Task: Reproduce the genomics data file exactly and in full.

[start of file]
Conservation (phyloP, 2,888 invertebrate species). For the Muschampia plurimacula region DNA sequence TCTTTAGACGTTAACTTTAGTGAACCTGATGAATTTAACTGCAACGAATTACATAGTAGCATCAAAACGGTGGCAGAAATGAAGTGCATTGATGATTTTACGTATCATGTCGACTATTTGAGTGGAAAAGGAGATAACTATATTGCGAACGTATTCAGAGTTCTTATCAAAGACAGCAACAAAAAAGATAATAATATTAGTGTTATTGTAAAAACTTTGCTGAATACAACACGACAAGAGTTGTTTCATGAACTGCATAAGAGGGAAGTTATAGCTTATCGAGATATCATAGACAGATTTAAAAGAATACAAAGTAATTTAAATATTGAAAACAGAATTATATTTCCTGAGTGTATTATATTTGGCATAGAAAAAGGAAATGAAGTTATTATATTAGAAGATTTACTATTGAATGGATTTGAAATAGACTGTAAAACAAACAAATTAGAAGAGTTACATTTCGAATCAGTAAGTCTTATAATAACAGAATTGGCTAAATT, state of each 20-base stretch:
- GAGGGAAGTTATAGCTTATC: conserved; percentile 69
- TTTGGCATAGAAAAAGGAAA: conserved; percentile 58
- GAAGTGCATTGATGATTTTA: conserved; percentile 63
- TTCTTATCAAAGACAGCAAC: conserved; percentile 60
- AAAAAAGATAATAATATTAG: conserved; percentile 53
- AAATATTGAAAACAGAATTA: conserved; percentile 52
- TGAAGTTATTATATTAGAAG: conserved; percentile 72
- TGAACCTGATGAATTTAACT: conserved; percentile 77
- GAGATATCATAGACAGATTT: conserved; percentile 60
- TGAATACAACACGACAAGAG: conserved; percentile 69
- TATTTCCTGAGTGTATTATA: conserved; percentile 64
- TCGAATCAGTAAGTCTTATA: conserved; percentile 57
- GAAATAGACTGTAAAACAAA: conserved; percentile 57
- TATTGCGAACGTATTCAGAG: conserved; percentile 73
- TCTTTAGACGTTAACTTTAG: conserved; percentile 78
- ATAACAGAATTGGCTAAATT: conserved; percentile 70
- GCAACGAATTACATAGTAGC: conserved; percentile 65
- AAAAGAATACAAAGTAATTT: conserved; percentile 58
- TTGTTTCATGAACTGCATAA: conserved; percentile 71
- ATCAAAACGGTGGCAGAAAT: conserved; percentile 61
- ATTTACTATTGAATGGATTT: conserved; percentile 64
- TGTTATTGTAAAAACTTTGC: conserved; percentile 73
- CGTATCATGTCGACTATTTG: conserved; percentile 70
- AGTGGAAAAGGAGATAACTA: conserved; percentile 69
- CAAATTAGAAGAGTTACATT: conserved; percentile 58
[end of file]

Conservation (phyloP, 2,888 invertebrate species). For the Muschampia plurimacula region DNA sequence TCTTTAGACGTTAACTTTAGTGAACCTGATGAATTTAACTGCAACGAATTACATAGTAGCATCAAAACGGTGGCAGAAATGAAGTGCATTGATGATTTTACGTATCATGTCGACTATTTGAGTGGAAAAGGAGATAACTATATTGCGAACGTATTCAGAGTTCTTATCAAAGACAGCAACAAAAAAGATAATAATATTAGTGTTATTGTAAAAACTTTGCTGAATACAACACGACAAGAGTTGTTTCATGAACTGCATAAGAGGGAAGTTATAGCTTATCGAGATATCATAGACAGATTTAAAAGAATACAAAGTAATTTAAATATTGAAAACAGAATTATATTTCCTGAGTGTATTATATTTGGCATAGAAAAAGGAAATGAAGTTATTATATTAGAAGATTTACTATTGAATGGATTTGAAATAGACTGTAAAACAAACAAATTAGAAGAGTTACATTTCGAATCAGTAAGTCTTATAATAACAGAATTGGCTAAATT, state of each 20-base stretch:
- GAGGGAAGTTATAGCTTATC: conserved; percentile 69
- TTTGGCATAGAAAAAGGAAA: conserved; percentile 58
- GAAGTGCATTGATGATTTTA: conserved; percentile 63
- TTCTTATCAAAGACAGCAAC: conserved; percentile 60
- AAAAAAGATAATAATATTAG: conserved; percentile 53
- AAATATTGAAAACAGAATTA: conserved; percentile 52
- TGAAGTTATTATATTAGAAG: conserved; percentile 72
- TGAACCTGATGAATTTAACT: conserved; percentile 77
- GAGATATCATAGACAGATTT: conserved; percentile 60
- TGAATACAACACGACAAGAG: conserved; percentile 69
- TATTTCCTGAGTGTATTATA: conserved; percentile 64
- TCGAATCAGTAAGTCTTATA: conserved; percentile 57
- GAAATAGACTGTAAAACAAA: conserved; percentile 57
- TATTGCGAACGTATTCAGAG: conserved; percentile 73
- TCTTTAGACGTTAACTTTAG: conserved; percentile 78
- ATAACAGAATTGGCTAAATT: conserved; percentile 70
- GCAACGAATTACATAGTAGC: conserved; percentile 65
- AAAAGAATACAAAGTAATTT: conserved; percentile 58
- TTGTTTCATGAACTGCATAA: conserved; percentile 71
- ATCAAAACGGTGGCAGAAAT: conserved; percentile 61
- ATTTACTATTGAATGGATTT: conserved; percentile 64
- TGTTATTGTAAAAACTTTGC: conserved; percentile 73
- CGTATCATGTCGACTATTTG: conserved; percentile 70
- AGTGGAAAAGGAGATAACTA: conserved; percentile 69
- CAAATTAGAAGAGTTACATT: conserved; percentile 58